BUENOS AIRES, Nov 19, 2004 (ODJ)-- Argentine trade officials will meetwith their Chinese counterparts in Beijing next month to discuss possiblechanges in the way China regulates soyoil imports, an Argentine officialfamiliar with the issue said Thursday.
News of the Beijing talks comes on the heels of a two-day visit by ChinesePresident Hu Jintao to Argentina earlier this week. During Hu's visit,Argentina and China signed a number of trade and investment accords. Asfor trade, China agreed to open its market to Argentine beef, fruit andpoultry products, among other items.
But the vast bulk of Argentina's exports to China comprise either soybeansor soyoil, according to Argentina's Foreign Ministry. Easily the topimporter of these goods, China has become crucially important to therecent explosion of growth in Argentina's farm sector.
"We agreed with the Chinese to put together a working group to discuss thesoyoil norms," the official told Dow Jones Newswires late Thursday. "We'llbe sending a team of people to Beijing next month to try and get theChinese to change the rules."
Argentine officials had hoped to get China to ease the soyoil import rulesduring Hu's visit. This didn't happen.
"They are the hardest negotiators I have ever dealt with, and I have dealtwith many," said the official. "They are very, very demanding and don'twant to give an inch."
In return for better access to China's domestic food market, Chinademanded that Argentina recognize it as a "market economy." In theory,granting this status means Argentina must renounce some trade rights toprevent the Asian giant from "dumping" its exports on the local market.
Eager to boost sales to China, Argentina's fourth-ranked export destiny,Argentina granted China's wish, as about two dozen other countries havedone. But this did not make things any easier for Argentine negotiators.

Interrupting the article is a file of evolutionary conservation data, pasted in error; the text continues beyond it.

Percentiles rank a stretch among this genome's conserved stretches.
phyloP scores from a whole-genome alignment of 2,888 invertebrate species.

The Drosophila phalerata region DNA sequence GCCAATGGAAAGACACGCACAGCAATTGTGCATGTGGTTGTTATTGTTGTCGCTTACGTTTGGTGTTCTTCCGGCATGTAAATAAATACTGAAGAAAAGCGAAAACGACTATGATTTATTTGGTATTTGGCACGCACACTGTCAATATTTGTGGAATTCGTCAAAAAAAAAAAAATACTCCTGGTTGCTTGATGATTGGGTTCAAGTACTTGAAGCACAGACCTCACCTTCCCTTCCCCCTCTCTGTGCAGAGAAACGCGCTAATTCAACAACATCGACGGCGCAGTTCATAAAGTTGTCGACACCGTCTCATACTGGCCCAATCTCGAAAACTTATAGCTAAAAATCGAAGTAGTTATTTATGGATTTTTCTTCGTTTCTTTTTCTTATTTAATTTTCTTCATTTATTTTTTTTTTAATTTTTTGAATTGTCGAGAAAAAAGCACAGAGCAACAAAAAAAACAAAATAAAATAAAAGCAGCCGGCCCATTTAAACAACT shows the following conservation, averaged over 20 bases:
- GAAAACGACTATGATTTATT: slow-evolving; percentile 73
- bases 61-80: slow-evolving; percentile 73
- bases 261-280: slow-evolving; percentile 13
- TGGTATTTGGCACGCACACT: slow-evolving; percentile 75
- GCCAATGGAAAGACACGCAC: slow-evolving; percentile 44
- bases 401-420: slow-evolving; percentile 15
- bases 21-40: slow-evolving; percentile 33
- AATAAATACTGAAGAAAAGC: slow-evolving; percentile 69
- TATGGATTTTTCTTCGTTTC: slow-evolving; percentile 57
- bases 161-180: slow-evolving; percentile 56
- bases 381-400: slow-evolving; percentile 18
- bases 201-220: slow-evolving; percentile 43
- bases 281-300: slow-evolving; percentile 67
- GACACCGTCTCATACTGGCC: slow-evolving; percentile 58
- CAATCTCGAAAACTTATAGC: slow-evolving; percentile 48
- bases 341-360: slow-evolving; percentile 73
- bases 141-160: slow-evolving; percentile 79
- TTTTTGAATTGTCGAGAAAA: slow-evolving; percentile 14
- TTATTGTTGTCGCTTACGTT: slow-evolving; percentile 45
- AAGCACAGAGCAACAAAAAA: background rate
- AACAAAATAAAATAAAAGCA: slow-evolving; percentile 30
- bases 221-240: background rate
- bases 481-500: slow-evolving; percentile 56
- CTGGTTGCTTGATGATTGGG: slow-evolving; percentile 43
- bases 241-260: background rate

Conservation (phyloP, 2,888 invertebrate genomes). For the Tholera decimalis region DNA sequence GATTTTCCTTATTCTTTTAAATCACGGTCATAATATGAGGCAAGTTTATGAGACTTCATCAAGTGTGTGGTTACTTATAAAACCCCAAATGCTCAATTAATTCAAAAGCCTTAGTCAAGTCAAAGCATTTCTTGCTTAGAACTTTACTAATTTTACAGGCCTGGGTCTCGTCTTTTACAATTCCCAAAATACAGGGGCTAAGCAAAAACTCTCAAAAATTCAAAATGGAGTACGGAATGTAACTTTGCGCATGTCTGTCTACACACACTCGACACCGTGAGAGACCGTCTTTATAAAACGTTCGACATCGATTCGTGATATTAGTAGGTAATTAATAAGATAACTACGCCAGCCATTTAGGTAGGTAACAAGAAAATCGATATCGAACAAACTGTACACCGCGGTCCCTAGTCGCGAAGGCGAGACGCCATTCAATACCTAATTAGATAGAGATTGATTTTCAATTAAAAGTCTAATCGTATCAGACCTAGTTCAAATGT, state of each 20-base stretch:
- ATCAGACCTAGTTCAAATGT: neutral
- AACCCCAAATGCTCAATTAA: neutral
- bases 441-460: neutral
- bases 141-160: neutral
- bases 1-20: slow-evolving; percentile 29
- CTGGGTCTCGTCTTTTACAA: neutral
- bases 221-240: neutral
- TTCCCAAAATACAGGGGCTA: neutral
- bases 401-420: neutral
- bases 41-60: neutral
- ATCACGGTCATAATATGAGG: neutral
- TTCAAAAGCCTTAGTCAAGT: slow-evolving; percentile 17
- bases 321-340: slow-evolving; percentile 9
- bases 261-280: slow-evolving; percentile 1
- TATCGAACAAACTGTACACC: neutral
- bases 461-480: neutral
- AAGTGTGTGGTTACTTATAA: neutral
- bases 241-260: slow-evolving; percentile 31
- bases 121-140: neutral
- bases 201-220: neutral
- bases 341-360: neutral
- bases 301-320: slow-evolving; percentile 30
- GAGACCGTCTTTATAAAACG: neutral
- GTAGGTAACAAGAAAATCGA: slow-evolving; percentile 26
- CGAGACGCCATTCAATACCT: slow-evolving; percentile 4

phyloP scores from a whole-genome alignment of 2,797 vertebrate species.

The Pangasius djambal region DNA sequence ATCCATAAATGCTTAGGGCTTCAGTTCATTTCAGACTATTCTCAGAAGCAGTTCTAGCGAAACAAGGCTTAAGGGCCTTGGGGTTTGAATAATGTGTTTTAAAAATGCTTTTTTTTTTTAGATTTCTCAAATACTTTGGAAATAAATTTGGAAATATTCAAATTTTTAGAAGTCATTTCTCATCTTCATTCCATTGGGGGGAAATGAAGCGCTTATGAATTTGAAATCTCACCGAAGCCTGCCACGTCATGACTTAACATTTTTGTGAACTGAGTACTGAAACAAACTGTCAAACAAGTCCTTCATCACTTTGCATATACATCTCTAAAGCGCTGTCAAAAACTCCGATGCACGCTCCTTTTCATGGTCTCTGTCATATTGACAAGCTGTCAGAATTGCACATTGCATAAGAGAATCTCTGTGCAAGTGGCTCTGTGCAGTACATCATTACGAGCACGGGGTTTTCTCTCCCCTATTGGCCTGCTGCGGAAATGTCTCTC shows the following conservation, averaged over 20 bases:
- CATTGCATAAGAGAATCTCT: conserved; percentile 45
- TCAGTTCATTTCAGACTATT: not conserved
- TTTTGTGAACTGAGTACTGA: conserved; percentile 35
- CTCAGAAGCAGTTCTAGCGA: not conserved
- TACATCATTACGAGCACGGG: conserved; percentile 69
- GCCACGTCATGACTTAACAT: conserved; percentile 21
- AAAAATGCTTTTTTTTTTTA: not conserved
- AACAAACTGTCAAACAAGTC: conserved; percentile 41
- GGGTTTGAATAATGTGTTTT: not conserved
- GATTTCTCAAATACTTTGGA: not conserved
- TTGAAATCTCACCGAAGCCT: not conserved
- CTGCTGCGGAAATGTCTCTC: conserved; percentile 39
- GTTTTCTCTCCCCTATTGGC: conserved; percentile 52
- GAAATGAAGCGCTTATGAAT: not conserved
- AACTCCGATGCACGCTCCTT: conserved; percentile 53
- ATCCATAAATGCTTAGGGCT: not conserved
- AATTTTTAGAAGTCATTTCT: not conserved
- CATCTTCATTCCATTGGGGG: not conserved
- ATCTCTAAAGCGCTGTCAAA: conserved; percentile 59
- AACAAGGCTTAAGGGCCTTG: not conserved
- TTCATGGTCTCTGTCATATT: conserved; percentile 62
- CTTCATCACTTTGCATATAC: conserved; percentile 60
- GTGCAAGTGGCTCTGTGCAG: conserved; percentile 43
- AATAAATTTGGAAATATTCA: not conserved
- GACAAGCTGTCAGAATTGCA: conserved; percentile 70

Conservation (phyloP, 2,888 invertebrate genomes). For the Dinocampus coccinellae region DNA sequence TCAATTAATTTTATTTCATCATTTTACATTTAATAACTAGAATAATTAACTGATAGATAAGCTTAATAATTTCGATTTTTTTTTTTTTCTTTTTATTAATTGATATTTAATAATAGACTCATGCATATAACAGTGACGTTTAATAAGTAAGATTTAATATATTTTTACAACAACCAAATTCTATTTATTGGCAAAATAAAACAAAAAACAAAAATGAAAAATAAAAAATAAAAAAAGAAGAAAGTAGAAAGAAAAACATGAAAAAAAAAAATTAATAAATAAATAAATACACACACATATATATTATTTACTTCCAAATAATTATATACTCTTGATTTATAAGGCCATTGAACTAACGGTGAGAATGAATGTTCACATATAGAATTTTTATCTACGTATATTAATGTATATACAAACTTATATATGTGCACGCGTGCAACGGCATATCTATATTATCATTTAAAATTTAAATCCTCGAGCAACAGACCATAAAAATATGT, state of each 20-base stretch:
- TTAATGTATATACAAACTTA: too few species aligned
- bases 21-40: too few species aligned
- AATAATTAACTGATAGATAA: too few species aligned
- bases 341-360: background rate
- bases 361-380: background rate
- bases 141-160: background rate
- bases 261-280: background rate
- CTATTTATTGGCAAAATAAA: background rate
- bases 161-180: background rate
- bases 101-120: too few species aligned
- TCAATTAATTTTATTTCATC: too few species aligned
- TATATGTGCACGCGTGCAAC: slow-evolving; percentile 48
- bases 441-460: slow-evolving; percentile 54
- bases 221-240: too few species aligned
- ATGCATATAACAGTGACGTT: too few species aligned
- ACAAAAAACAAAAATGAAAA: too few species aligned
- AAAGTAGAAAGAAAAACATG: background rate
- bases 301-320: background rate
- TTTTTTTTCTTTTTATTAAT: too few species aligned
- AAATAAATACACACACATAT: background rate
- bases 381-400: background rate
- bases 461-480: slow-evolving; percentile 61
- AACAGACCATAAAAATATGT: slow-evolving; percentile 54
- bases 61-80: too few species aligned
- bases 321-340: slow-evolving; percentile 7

"It cost us a great deal to achieve this accord," the official said,referring to the beef-import deal. "This was an extremely hard accordprocess. And they waited until the very last minute to make concessions.Moreover, the market economy issue wasn't even relevant to our efforts onthe soyoil regulations."
On Oct. 1, China began upholding new standards for imported soyoil,requiring that crude soyoil meet the same sanitary standards as refinedsoyoil.
Argentina's ambassador to China recently told Dow Jones Newswires that thenew standards would not hurt exports to the Asian nation. But some localexporters fear the rules might raise costs or even block exports.
Because of this, Argentines want the rules eliminated.
"The Chinese told us that we will have preferential status, but we wouldprefer not to face any new rules at all," the official said. "This soyoilnorm is a Chinese rule and we can't change it on our own."
In the first nine months of 2004, China imported 2,044,025 tons of soyoil,up 71% from the same period last year, according to Chinese customs data.Of this, Argentina accounted for 1,354,663 tons, up 65% from a yearearlier.
As reported earlier by Dow Jones Newswires, analysts at the China NationalGrain and Oils Information Center, a research unit affiliated with theState Grain Bureau, said the new standards will have an impact on theindustry.
The center estimates that Chinese soyoil imports in the 2004-05 marketingyear will slow to 2.0 million tons from 2.72 million tons in 2003-04.
Between January and September of this year, Argentina exported $2.2billion worth of goods and services to China, up 11% from a year earlier,according to Argentina's Foreign Ministry. Soybean exports accounted for51% of this while soyoil made up 31%.